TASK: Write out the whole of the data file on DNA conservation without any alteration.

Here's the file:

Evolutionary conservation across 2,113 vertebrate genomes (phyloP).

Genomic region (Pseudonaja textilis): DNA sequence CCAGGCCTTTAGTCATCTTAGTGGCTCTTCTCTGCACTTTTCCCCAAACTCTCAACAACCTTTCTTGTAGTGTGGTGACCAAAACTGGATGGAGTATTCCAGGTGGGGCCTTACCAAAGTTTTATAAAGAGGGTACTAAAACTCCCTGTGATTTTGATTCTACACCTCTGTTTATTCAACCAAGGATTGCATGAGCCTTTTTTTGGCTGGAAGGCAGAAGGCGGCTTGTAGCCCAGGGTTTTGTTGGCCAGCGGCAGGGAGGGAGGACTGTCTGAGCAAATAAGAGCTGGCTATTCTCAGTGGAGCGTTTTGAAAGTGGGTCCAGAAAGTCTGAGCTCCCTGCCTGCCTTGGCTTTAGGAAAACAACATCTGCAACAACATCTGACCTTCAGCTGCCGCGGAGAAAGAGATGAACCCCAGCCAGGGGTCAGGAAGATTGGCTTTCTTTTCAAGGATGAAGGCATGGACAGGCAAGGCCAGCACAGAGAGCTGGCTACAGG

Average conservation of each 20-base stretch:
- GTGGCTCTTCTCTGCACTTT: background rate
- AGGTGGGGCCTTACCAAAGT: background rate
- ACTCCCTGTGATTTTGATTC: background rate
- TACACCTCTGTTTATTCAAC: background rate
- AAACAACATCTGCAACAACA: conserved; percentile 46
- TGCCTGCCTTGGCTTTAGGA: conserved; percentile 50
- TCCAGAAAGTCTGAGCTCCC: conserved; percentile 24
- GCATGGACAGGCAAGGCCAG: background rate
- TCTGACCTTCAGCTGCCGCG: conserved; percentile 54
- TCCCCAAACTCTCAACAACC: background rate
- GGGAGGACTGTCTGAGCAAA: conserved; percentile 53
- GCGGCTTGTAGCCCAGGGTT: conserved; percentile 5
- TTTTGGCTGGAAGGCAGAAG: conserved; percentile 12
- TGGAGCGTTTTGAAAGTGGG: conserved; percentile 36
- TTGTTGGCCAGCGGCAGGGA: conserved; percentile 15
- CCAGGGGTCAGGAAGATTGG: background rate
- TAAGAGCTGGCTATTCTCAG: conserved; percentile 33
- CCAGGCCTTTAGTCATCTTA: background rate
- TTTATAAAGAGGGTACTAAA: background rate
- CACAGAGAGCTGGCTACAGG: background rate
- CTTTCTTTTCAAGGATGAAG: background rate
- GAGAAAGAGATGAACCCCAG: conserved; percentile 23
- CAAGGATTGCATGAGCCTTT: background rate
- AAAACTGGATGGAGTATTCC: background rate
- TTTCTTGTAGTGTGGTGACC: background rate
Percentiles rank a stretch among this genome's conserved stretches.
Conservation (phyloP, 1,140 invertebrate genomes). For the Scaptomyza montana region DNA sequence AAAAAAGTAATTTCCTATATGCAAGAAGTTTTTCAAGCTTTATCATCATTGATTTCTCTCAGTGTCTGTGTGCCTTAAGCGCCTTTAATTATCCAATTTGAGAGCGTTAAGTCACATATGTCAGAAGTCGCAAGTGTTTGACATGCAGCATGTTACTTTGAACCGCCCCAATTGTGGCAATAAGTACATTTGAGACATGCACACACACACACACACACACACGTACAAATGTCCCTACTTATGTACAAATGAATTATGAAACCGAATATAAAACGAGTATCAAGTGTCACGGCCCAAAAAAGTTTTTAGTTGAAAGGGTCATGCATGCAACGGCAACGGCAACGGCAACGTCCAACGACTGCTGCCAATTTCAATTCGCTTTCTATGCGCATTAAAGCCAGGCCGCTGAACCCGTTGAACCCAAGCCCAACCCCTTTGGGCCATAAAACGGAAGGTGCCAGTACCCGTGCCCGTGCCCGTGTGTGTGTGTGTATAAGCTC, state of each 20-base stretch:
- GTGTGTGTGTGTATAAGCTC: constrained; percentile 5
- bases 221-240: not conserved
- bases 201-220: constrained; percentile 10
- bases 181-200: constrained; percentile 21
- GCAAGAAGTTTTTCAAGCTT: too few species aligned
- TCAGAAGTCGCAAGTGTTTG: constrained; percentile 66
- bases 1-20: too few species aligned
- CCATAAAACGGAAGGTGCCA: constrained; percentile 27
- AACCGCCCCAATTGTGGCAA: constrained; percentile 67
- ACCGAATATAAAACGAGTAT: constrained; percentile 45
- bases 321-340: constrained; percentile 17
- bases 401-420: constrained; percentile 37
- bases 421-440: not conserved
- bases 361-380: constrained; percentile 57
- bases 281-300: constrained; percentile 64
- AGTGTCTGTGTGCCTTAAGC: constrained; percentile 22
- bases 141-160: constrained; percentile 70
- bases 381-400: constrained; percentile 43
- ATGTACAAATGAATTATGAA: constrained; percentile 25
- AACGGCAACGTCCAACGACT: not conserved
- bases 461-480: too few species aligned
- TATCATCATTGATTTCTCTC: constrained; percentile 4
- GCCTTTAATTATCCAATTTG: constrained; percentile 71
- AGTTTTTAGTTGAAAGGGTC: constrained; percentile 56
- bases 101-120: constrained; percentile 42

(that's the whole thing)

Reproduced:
Evolutionary conservation across 2,113 vertebrate genomes (phyloP).

Genomic region (Pseudonaja textilis): DNA sequence CCAGGCCTTTAGTCATCTTAGTGGCTCTTCTCTGCACTTTTCCCCAAACTCTCAACAACCTTTCTTGTAGTGTGGTGACCAAAACTGGATGGAGTATTCCAGGTGGGGCCTTACCAAAGTTTTATAAAGAGGGTACTAAAACTCCCTGTGATTTTGATTCTACACCTCTGTTTATTCAACCAAGGATTGCATGAGCCTTTTTTTGGCTGGAAGGCAGAAGGCGGCTTGTAGCCCAGGGTTTTGTTGGCCAGCGGCAGGGAGGGAGGACTGTCTGAGCAAATAAGAGCTGGCTATTCTCAGTGGAGCGTTTTGAAAGTGGGTCCAGAAAGTCTGAGCTCCCTGCCTGCCTTGGCTTTAGGAAAACAACATCTGCAACAACATCTGACCTTCAGCTGCCGCGGAGAAAGAGATGAACCCCAGCCAGGGGTCAGGAAGATTGGCTTTCTTTTCAAGGATGAAGGCATGGACAGGCAAGGCCAGCACAGAGAGCTGGCTACAGG

Average conservation of each 20-base stretch:
- GTGGCTCTTCTCTGCACTTT: background rate
- AGGTGGGGCCTTACCAAAGT: background rate
- ACTCCCTGTGATTTTGATTC: background rate
- TACACCTCTGTTTATTCAAC: background rate
- AAACAACATCTGCAACAACA: conserved; percentile 46
- TGCCTGCCTTGGCTTTAGGA: conserved; percentile 50
- TCCAGAAAGTCTGAGCTCCC: conserved; percentile 24
- GCATGGACAGGCAAGGCCAG: background rate
- TCTGACCTTCAGCTGCCGCG: conserved; percentile 54
- TCCCCAAACTCTCAACAACC: background rate
- GGGAGGACTGTCTGAGCAAA: conserved; percentile 53
- GCGGCTTGTAGCCCAGGGTT: conserved; percentile 5
- TTTTGGCTGGAAGGCAGAAG: conserved; percentile 12
- TGGAGCGTTTTGAAAGTGGG: conserved; percentile 36
- TTGTTGGCCAGCGGCAGGGA: conserved; percentile 15
- CCAGGGGTCAGGAAGATTGG: background rate
- TAAGAGCTGGCTATTCTCAG: conserved; percentile 33
- CCAGGCCTTTAGTCATCTTA: background rate
- TTTATAAAGAGGGTACTAAA: background rate
- CACAGAGAGCTGGCTACAGG: background rate
- CTTTCTTTTCAAGGATGAAG: background rate
- GAGAAAGAGATGAACCCCAG: conserved; percentile 23
- CAAGGATTGCATGAGCCTTT: background rate
- AAAACTGGATGGAGTATTCC: background rate
- TTTCTTGTAGTGTGGTGACC: background rate
Percentiles rank a stretch among this genome's conserved stretches.
Conservation (phyloP, 1,140 invertebrate genomes). For the Scaptomyza montana region DNA sequence AAAAAAGTAATTTCCTATATGCAAGAAGTTTTTCAAGCTTTATCATCATTGATTTCTCTCAGTGTCTGTGTGCCTTAAGCGCCTTTAATTATCCAATTTGAGAGCGTTAAGTCACATATGTCAGAAGTCGCAAGTGTTTGACATGCAGCATGTTACTTTGAACCGCCCCAATTGTGGCAATAAGTACATTTGAGACATGCACACACACACACACACACACACGTACAAATGTCCCTACTTATGTACAAATGAATTATGAAACCGAATATAAAACGAGTATCAAGTGTCACGGCCCAAAAAAGTTTTTAGTTGAAAGGGTCATGCATGCAACGGCAACGGCAACGGCAACGTCCAACGACTGCTGCCAATTTCAATTCGCTTTCTATGCGCATTAAAGCCAGGCCGCTGAACCCGTTGAACCCAAGCCCAACCCCTTTGGGCCATAAAACGGAAGGTGCCAGTACCCGTGCCCGTGCCCGTGTGTGTGTGTGTATAAGCTC, state of each 20-base stretch:
- GTGTGTGTGTGTATAAGCTC: constrained; percentile 5
- bases 221-240: not conserved
- bases 201-220: constrained; percentile 10
- bases 181-200: constrained; percentile 21
- GCAAGAAGTTTTTCAAGCTT: too few species aligned
- TCAGAAGTCGCAAGTGTTTG: constrained; percentile 66
- bases 1-20: too few species aligned
- CCATAAAACGGAAGGTGCCA: constrained; percentile 27
- AACCGCCCCAATTGTGGCAA: constrained; percentile 67
- ACCGAATATAAAACGAGTAT: constrained; percentile 45
- bases 321-340: constrained; percentile 17
- bases 401-420: constrained; percentile 37
- bases 421-440: not conserved
- bases 361-380: constrained; percentile 57
- bases 281-300: constrained; percentile 64
- AGTGTCTGTGTGCCTTAAGC: constrained; percentile 22
- bases 141-160: constrained; percentile 70
- bases 381-400: constrained; percentile 43
- ATGTACAAATGAATTATGAA: constrained; percentile 25
- AACGGCAACGTCCAACGACT: not conserved
- bases 461-480: too few species aligned
- TATCATCATTGATTTCTCTC: constrained; percentile 4
- GCCTTTAATTATCCAATTTG: constrained; percentile 71
- AGTTTTTAGTTGAAAGGGTC: constrained; percentile 56
- bases 101-120: constrained; percentile 42